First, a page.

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Image: Time to revisit defensives


Time to revisit defensives

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We were on the road marketing last week, and the following editorial summarises some discussions with investors. Beyond the themes discussed in our editorial, our report discusses three issues:
  • The Automotive sector: We revisit our stance (UW) after the strong performance YTD and stick to our UW rating: Pricing challenges in 2024 in the EU/US, China competition on global markets, the shrinking ICE (internal combustion engine) market in China.
  • The Software & Services sector: We revisit our stance (N) after the strong performance YTD and stick to our N rating: it is difficult not to argue for a bullish fundamental case on earnings growth for Software, but valuations are getting stretched.
  • ECB: We join consensus on our first interest-rate cut assumption in June and provide an update on European macro conditions. Labour continues to surprise positively despite the weak economic momentum, which involves a wait and see approach with regards to rate cuts from the ECB in early Q2.

At the end of last year, we used the English saying “Be careful what you wish for” to warn investors that the process of falling policy rates should be coupled with worsening economic momentum, as it usually does. One wants to own stocks when the cycle gets stronger - not the other way around. We still think that this classic pattern could be at work, as the US consumer has been boosted by a lot of fiscal support and low rates (locked-in in 2020/21), which are fading. This has become a very secondary question in investors’ lists of concerns, telling us that investors are expecting a “no landing” scenario.

In any case, since the timing of this economic cycle has proven to be very unusual, the common wisdom has been to “buy now, think later” as interest-rate cuts approached. This does not mean that investors lost their minds, but rather that the above classic thesis clashed with two gigantic coincidental positive drivers: 1) the levels of cash in portfolios a year ago were such that a process of FOMO (fear of missing out) started; and 2) the world discovered ChatGPT, probably the first “wow” effect since the iPhone was first launched almost 17 years ago. In some way, this also feeds this FOMO. It is evident with retail investors, although less so among professional investors, who are warming up to SMID Caps as a possible diversification.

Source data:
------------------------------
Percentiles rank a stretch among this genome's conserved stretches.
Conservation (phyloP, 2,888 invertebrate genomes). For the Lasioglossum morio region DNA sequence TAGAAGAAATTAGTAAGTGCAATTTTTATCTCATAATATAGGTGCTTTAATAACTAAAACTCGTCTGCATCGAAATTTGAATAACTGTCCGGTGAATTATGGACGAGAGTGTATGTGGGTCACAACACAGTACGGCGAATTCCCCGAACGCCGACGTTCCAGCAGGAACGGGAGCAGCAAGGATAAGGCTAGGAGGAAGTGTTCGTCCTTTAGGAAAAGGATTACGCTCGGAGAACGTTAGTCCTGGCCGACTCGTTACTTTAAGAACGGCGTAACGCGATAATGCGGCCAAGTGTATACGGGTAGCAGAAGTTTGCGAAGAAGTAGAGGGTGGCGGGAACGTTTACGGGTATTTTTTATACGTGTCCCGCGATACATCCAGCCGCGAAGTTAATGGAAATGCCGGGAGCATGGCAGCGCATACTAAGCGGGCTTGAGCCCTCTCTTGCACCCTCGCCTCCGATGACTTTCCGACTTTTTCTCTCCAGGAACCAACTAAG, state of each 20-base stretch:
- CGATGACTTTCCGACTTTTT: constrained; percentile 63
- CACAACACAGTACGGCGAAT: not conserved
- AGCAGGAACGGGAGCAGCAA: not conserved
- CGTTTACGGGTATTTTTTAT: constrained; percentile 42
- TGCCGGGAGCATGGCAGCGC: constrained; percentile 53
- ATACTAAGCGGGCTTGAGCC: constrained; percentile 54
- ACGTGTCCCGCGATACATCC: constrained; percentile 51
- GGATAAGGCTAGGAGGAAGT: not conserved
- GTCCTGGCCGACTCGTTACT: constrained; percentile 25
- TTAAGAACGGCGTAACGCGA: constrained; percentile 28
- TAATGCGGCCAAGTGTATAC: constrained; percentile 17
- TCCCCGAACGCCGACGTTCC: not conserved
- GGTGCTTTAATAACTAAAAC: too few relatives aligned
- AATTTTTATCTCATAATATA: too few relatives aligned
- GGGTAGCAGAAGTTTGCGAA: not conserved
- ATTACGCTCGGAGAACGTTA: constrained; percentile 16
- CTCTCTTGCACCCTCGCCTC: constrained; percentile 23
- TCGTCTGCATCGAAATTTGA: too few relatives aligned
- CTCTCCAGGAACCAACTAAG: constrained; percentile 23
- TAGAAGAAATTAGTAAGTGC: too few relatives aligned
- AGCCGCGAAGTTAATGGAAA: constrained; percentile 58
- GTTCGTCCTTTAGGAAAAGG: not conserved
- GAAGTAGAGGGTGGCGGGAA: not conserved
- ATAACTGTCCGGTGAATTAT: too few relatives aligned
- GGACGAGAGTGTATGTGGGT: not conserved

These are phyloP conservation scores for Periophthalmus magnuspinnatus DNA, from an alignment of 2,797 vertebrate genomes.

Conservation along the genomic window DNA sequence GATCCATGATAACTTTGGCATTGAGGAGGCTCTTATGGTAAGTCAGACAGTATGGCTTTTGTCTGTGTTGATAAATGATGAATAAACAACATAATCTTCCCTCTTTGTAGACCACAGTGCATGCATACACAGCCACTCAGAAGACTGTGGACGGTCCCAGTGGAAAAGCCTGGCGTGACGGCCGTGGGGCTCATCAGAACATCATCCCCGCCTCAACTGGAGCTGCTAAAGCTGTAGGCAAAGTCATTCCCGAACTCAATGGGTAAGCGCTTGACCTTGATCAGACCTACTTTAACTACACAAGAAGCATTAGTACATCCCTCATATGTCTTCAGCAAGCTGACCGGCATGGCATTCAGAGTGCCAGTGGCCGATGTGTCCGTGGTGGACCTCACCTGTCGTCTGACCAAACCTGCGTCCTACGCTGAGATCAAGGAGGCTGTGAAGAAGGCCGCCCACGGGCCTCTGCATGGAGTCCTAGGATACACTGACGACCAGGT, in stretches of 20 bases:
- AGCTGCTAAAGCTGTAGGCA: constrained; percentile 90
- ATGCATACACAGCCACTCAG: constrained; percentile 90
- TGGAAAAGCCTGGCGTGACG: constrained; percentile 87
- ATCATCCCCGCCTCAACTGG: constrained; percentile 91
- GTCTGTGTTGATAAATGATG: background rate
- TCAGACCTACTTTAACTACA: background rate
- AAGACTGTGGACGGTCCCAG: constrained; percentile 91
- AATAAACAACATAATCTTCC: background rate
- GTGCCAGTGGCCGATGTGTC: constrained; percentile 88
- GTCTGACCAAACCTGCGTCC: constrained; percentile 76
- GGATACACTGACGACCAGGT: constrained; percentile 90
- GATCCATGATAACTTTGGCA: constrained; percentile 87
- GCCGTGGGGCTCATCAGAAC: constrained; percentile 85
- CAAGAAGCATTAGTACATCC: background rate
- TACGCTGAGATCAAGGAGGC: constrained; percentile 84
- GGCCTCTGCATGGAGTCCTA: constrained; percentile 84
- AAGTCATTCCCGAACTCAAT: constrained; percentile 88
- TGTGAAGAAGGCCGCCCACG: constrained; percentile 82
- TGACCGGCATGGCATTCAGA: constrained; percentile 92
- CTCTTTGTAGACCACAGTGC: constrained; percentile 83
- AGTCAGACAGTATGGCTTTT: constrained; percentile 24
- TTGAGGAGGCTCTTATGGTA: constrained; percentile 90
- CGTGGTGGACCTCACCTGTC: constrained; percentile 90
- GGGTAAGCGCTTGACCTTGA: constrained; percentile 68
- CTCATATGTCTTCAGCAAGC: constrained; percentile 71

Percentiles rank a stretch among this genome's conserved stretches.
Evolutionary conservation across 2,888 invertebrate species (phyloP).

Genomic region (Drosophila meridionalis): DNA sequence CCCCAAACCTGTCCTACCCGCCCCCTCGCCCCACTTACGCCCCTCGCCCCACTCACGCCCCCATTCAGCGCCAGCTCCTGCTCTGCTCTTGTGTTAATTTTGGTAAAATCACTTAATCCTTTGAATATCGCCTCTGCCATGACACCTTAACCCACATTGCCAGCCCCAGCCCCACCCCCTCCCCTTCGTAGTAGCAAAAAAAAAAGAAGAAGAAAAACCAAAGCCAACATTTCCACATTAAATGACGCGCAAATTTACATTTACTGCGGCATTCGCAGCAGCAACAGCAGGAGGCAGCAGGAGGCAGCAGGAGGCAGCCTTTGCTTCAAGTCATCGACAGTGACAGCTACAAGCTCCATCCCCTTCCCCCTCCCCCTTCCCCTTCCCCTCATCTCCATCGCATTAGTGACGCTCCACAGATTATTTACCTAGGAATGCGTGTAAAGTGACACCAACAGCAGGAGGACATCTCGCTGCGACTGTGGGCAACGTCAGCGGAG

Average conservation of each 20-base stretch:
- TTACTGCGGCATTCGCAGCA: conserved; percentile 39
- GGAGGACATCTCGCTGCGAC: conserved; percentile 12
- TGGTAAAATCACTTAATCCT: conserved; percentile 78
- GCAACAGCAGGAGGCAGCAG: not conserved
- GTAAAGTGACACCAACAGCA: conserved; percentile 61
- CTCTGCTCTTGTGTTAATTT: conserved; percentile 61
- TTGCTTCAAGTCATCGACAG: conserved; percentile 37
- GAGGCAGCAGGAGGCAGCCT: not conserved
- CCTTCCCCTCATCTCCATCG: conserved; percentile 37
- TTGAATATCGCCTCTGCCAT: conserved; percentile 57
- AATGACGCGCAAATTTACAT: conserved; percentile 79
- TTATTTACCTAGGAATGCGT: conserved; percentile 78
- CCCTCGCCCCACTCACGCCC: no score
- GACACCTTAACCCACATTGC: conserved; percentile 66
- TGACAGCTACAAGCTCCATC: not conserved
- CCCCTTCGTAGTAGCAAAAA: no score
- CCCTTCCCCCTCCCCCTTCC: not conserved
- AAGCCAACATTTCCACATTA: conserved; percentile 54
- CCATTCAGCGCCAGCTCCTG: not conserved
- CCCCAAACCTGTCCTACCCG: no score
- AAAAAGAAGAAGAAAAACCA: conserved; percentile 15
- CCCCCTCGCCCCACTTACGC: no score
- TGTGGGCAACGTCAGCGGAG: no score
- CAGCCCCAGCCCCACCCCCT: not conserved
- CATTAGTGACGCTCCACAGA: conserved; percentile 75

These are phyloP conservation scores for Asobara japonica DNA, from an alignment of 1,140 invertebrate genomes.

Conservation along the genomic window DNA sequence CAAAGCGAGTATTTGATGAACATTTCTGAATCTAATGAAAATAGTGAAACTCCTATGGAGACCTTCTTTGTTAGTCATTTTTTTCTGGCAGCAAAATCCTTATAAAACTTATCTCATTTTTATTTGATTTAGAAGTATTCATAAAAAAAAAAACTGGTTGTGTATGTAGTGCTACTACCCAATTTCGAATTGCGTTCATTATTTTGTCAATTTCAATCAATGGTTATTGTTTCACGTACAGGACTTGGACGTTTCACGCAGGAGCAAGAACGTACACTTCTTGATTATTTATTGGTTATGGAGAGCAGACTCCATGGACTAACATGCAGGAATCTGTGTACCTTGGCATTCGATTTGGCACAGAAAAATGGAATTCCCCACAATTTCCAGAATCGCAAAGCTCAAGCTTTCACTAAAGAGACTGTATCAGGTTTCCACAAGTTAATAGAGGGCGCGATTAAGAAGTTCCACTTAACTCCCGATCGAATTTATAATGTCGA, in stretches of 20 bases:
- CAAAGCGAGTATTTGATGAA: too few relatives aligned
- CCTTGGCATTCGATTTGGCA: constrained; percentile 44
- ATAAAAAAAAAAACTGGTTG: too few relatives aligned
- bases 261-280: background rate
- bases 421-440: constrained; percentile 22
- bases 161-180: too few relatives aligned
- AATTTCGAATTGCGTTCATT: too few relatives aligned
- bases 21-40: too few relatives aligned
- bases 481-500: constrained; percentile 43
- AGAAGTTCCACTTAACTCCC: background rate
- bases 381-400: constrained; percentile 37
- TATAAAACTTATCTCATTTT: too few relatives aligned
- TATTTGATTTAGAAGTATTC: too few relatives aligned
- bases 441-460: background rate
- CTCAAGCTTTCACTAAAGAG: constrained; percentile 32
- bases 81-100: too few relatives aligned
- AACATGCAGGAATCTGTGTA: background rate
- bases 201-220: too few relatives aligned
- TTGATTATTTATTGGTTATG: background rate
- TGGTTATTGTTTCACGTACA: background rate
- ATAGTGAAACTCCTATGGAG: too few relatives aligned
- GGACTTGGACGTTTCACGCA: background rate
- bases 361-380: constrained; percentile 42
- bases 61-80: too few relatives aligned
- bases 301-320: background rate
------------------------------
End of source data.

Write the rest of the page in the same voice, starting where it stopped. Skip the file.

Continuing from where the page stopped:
Gigantic driver number one seems to be a story of the past, in our view, as positioning has become pretty extreme in US equities. In Europe the concept has been translated to the large, liquid, high quality growth companies. It is apparent that many European investors have become forced buyers of low freefloat companies such as Hermès and Ferrari that are in Eurostoxx 50. Said differently, there aren’t that many places to hide.

Where we stand on the “ChatGPT” rally (gigantic driver number two) is more complicated to assess, but we note the flurry of articles/commentators/fund managers out there arguing that “today is not March 2000” for a number of reasons. These people say “stay invested”, “buy the highs”, etc. And there are good reasons for that. The productivity benefits of AI are likely to filter through in the coming years and make a positive case for the economic cycle. In the meantime, the numbers being generated by US Big Techs are mind-blowing (absolute earnings, earnings growth, valuation, market capitalisation).

The consensual view is that as long as a strong antitrust case does not materialise, they have more power/resources to keep growing their share of the pool of the Western world’s profits. While it is hard to argue against that, this case is becoming quite mature and some fatigue is likely to set in. Technical analysis suggests that this situation is not far off. 

In summary, we think that the US elections and a US slowdown are key fundamental triggers to temper the current “risk-on” mood, as some fatigue is likely to become evident in the current leadership of Big Techs (it’s more a case of “the Magnificent 4” than the “Magnificent 7” this year). We note that US economic surprises have started to reverse, but it is early days to be buy aggressively long dated Treasuries in our view.

Weekly asset classes performance (%)

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